DOHA (AFP) - Of all the problems faced by Qatar's World Cup, rainfall was probably the very last issue tournament organisers in the desert state expected to deal with.
But severe flooding caused by a year's worth of rain has again raised questions over the ability of Qatar's infrastructure - much of it being put in place for 2022 - to cope with such conditions.
Extreme weather conditions on Oct 20 made roads impassable, flooded tunnels, universities, schools, clinics, embassies, the new national library and closed shops, some for several days, as 84mm of rain fell.
Average rainfall for Qatar is 77mm. For the month of October, the average is just 1.1mm.
In Education City, a Doha suburb where a 2022 World Cup stadium will be located, official figures showed that an astonishing 98mm of rain fell.
The ministry of municipality and environment's "rainfall emergency committee" said 287 million gallons of rainwater were subsequently removed.
Social media showed rainwater running down staircases inside buildings, parked cars all but submerged and people using jet skis on main roads usually used by cars.
One widely shared image showed a central Doha football ground, not a World Cup venue, resembling a lake.
A contrite public works authority, Ashghal, tweeted its apologies saying it was "sorry for the effects caused by the recent heavy rainfall".
The extreme conditions were exacerbated by Qatar's terrain, causing drainage problems.
"If you get heavy rain in the desert it often floods quite quickly because the sand is baked hard in the sun and there's not much vegetation (to help with drainage)," Steff Gaulter, a senior meteorologist with Al Jazeera.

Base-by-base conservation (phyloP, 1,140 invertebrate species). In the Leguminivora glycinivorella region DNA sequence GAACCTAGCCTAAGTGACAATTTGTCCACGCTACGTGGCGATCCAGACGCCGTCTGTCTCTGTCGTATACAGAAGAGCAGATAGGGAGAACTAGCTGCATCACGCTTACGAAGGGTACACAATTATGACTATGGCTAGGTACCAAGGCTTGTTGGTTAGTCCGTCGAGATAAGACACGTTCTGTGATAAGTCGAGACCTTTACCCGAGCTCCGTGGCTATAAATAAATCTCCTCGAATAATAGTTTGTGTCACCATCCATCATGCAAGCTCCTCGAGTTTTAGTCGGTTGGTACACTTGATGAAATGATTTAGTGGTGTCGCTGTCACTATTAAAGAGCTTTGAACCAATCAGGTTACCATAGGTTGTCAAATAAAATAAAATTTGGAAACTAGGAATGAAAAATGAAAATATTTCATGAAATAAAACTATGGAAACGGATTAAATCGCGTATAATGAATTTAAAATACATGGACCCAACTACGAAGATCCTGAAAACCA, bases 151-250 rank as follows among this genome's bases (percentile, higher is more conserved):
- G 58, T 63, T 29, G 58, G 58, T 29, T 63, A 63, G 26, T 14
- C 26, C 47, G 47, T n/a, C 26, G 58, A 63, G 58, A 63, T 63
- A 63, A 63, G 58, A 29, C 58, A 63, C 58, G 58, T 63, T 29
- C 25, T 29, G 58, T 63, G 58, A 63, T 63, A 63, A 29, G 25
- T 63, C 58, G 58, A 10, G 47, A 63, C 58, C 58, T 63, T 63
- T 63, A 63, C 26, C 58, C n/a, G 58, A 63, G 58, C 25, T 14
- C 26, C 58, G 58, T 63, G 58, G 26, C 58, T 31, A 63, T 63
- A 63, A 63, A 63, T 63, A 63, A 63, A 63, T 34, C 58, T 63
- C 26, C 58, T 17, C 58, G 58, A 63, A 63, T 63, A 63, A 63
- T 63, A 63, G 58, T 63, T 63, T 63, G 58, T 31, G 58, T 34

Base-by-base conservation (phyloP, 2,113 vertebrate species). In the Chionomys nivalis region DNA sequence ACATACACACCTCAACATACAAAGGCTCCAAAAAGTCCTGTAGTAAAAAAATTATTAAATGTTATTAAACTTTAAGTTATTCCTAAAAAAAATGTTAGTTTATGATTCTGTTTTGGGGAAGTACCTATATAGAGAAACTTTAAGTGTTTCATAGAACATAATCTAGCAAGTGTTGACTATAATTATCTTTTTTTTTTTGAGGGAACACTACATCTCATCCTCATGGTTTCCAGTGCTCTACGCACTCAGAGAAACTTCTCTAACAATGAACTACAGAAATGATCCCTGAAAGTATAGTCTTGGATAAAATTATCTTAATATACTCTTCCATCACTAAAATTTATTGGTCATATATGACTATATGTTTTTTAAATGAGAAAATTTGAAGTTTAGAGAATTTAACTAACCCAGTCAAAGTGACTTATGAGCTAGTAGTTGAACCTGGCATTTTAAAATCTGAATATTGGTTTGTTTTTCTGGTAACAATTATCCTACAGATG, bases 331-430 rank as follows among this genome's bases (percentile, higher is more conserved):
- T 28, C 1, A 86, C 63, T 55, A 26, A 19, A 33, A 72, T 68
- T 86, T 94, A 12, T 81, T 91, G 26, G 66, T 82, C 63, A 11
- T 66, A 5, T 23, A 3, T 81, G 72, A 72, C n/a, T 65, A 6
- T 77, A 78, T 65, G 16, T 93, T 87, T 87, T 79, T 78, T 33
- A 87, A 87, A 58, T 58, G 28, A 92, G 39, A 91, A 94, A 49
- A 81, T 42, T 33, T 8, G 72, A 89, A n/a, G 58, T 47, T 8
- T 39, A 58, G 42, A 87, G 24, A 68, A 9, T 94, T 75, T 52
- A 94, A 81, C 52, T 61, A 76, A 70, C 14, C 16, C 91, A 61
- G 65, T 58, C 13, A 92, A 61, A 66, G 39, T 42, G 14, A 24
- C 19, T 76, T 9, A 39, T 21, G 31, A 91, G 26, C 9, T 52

She added more research was needed to see if the weather experienced by Qatar was down to climate change or weather patterns caused by El Nino.
The conditions were extreme for Qatar, but the worry for tournament organisers is that neither the weather nor the impact on infrastructure, in a country spending US$500 million (S$691 million) a week to prepare for 2022, were unprecedented.
In November 2015, Qatar's prime minister launched an investigation after heavy rains exposed poor construction during similar amounts of rainfall, some of it falling inside Doha's Hamad International Airport.
Exactly a year later, Qatar was hit again. This year's floods were the third in four years, close to or at the time when it will host the World Cup in 2022.
Governing body Fifa moved the tournament from its traditional June/July date to take place between Nov 21 and Dec 18, 2022.
This was, ironically, because of concerns over the extreme Qatari heat, which regularly tops 40-plus deg C during its summer.
Any matches taking place in 2022 confronted by similar conditions to last weekend could be delayed or postponed because of transport access to the grounds, despite a still-being-built Metro system.
The only World Cup venue so far completed, Khalifa International Stadium, was not badly impacted by the floods, workers there told AFP.
A spokesman for Qatar's World Cup organising body, the Supreme Committee for Delivery & Legacy, said "the proposed venues for the 2022 Fifa World Cup Qatar were largely unaffected with minimal disruption".
But he added the rain has helped organisers "identify areas for necessary improvements".
The chances are that Qatar's World Cup will emerge unscathed when it comes to rain in 2022.
The conditions were extreme, but they were extreme for Qatar, where the average rainfall during November and December is still only 15mm.
But having dealt with concerns over corruption, human rights, diplomatic, heat and an expanded World Cup, Qatar 2022 now finds itself worrying about rain.